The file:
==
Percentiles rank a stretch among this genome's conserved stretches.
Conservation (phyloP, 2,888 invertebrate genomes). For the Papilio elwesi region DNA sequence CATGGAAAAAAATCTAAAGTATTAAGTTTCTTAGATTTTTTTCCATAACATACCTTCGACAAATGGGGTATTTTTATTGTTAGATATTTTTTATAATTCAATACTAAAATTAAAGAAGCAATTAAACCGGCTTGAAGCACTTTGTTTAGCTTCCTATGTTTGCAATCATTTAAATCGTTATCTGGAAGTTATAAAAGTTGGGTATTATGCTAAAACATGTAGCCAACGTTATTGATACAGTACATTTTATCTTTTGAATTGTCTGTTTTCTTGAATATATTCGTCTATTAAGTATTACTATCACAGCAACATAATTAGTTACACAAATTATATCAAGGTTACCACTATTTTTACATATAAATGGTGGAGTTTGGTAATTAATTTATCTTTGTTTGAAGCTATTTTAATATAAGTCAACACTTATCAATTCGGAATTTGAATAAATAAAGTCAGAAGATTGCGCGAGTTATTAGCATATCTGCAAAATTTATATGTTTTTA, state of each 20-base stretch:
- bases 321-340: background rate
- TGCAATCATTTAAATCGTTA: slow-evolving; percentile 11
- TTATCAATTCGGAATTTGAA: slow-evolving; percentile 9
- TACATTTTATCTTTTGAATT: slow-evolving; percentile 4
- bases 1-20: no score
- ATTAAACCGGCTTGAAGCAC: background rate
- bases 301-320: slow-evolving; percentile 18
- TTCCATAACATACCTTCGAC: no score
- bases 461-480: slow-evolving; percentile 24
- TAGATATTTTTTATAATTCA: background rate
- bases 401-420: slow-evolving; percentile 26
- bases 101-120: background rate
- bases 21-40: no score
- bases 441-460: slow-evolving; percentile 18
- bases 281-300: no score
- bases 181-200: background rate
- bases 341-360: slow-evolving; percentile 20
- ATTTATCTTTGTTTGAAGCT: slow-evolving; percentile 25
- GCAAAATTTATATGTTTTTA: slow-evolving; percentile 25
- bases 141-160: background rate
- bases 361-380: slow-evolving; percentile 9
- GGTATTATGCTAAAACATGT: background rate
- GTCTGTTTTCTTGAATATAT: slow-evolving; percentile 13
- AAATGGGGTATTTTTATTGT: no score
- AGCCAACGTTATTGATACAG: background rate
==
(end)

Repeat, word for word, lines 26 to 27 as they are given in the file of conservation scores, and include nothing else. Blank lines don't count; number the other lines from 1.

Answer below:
- AAATGGGGTATTTTTATTGT: no score
- AGCCAACGTTATTGATACAG: background rate